The project is a pilot study to assess whether the use of a solar hot water system in a commercial high rise building is a technically and economically effective way to reduce energy use and greenhouse gas emissions. For the study, natural gas and water consumption meters were installed. A data logger was also installed to help identify potential operational improvements. A 2-year monitoring and verification program was also included as part of the agreement with the system designer / installer. The system is used to heat domestic hot water supplied to washroom sinks, reducing natural gas purchases. The system components include 80 evacuated collector tubes in racks, two 880 litre solar storage tanks, a double wall heat-exchanger and a Resol differential temperature controller. The tubes and racks cover a 20m2 area. A unique drain-back design provides freeze- and overheating-protection for the system. When the temperature is too low or too high for the system to operate safely and effectively, the system simply shuts off and the heat transfer water inside gravity-drains to a tank, where it is re-circulated when normal operating temperatures are reached. Other systems typically add a food-grade glycol to the heat transfer fluid for freeze protection, which causes a slight efficiency loss in the system and also adds a maintenance requirement and cost. A cooling fan can be used to dissipate heat to protect against overheating. However, the heat is lost. Evacuated tubes were chosen rather than flat plate collectors, for three reasons: better performance under overcast conditions, simpler anchoring, and directional flexibility. Anchoring flat plates is more difficult because strong winds put lots of pressure on them. Spacing between the evacuated tubes allows the wind to pass around the system. Tubes are also more flexible than panels, because they can be individually rotated away from the sun, providing the option of turning down the energy capture to better match the heat demand. 2010 Performance Energy Collected The system is performing as expected. Figure 1 shows that the measured yield for 2010 matches the expected solar hot water system monthly energy yield extremely well. The predicted annual total energy yield was about 13,900 kWh per year and the actual 2010 energy yield was about 14,100 kWh. Annual amounts of natural gas purchased fell by 25 percent. This reduced the amount of greenhouse gases released by 4.0 tonnes (based on the parameter 50 kg CO2E per GJ). This is a fair comparison across years, because washroom hot water use remained the same in 2009 and 2010. The system purchase and installation costs were $45,000. An additional cost of $5,000 was incurred for a 2-year monitoring and verification program agreement with the vendor and fothe purchase of gas and water meters and data logger. A provincial grant of $4,500 was received from the provincial funded SolarBC program and a federal grant from NRCAN. Start year 2009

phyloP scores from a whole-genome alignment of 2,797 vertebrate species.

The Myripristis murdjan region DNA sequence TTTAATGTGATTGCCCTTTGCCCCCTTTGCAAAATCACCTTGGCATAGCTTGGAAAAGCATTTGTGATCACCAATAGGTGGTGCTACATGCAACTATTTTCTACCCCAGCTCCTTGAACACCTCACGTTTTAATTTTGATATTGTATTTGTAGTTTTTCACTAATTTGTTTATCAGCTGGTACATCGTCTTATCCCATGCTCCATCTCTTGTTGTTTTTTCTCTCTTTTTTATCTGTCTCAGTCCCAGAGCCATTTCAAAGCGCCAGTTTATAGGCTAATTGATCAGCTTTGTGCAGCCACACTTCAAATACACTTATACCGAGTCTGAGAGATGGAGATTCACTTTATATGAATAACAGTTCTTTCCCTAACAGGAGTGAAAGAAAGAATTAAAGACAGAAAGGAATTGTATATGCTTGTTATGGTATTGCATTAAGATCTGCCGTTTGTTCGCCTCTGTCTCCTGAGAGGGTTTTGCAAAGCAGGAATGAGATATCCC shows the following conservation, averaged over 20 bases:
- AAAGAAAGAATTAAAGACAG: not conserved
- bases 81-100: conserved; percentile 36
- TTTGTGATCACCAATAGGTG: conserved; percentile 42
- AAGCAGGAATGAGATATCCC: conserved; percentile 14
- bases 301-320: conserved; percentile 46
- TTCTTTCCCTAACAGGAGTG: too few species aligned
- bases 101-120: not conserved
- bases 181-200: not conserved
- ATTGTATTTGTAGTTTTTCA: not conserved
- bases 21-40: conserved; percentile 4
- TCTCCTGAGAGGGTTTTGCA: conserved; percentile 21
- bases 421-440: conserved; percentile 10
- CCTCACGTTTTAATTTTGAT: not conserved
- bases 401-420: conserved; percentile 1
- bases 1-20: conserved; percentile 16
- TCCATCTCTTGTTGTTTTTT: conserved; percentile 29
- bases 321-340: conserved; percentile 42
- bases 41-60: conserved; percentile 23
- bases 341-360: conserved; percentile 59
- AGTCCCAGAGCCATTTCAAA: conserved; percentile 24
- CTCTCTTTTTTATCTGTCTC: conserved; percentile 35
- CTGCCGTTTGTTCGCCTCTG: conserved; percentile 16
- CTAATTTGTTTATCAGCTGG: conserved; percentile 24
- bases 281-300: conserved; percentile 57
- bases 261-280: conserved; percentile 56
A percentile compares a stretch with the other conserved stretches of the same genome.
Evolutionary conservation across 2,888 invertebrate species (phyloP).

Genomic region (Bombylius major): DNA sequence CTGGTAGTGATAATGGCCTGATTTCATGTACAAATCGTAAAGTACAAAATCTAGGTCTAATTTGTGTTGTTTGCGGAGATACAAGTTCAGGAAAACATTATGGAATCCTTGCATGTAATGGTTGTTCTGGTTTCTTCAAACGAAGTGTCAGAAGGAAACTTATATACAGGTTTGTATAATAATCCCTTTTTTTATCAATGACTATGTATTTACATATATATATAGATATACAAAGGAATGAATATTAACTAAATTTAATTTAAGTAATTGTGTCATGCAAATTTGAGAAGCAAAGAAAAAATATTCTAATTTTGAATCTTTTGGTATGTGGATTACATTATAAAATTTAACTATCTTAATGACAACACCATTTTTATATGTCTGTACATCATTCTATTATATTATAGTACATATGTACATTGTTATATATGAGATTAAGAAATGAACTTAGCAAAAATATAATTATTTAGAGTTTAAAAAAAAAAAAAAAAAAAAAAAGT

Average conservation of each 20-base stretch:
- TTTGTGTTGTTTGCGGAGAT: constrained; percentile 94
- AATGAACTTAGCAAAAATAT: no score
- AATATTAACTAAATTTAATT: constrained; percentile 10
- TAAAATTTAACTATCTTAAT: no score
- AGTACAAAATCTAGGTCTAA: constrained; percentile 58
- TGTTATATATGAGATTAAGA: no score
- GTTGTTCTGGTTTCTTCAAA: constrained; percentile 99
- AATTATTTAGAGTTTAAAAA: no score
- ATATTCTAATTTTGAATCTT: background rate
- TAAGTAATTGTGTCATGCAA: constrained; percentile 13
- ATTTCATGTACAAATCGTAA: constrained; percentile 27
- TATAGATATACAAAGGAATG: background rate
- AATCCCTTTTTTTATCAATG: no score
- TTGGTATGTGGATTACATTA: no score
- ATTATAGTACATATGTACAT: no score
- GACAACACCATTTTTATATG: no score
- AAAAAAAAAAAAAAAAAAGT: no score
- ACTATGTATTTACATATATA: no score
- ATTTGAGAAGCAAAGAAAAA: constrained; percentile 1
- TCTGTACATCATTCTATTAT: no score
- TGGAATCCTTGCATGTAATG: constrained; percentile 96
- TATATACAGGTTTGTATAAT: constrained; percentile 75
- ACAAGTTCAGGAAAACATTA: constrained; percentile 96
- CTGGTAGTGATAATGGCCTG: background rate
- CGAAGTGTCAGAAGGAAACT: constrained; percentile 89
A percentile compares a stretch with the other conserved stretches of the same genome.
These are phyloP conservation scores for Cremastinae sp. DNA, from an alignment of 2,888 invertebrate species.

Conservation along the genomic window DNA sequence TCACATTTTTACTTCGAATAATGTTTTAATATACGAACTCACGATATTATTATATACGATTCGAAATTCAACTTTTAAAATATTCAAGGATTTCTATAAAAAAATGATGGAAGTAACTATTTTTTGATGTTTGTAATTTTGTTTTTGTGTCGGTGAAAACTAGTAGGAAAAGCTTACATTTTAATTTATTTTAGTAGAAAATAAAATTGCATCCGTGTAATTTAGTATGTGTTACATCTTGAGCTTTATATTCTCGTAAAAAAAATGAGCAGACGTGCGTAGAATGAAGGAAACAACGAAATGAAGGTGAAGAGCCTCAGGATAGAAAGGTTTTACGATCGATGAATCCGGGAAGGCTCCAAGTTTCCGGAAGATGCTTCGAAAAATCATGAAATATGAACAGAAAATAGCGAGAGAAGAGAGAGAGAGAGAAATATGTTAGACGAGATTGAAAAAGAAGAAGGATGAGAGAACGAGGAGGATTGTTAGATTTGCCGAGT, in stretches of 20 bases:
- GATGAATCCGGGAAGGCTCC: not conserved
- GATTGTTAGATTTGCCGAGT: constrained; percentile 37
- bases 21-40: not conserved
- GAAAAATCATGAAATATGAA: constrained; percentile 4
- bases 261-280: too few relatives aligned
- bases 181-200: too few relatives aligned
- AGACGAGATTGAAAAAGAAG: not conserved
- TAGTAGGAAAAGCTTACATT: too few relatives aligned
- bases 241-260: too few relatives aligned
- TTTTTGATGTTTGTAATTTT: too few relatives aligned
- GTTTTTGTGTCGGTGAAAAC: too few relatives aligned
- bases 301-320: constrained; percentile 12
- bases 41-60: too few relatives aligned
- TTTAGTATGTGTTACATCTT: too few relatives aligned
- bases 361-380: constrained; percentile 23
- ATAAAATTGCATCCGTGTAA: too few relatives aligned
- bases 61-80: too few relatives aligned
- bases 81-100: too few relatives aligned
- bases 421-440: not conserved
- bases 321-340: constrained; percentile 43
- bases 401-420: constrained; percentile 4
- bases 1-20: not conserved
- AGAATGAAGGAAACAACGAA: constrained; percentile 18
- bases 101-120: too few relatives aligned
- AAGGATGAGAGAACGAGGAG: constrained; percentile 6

Sector Buildings
Type Technical/Infrastructure investment
Status Completed
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Adaptation actions

Projected Climate Change, Extremes, and Historical Analysis
Those local governments participating in the ICLEI Adaptation Initiative worked closely with the Pacific Climate Impacts Consortium (PCIC) to generate more useful downscaled climate impacts data for the Metro Vancouver region. The study produced forecasts for changes in precipitation, heating- and cooling-degree days, and temperature extremes. The data will be used by Metro Vancouver and the region to plan for climate change impacts. Start year  
Sector Early Warning Systems and Disaster management
Type Assessment/Research
Status  
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ICLEI Adaptation Initiative
Metro Vancouver and four of its member municipalities are participating in the ICLEI Adaptation Initiative. Through the five-milestone process, regional local governments are gathering more data on the impacts of climate change in the region, identifying risks and vulnerabilities, and identifying strategies to address those risks. Participating organizations: ICLEI Start year  
Sector  
Type Policy/Strategies/Action Plans
Status In progress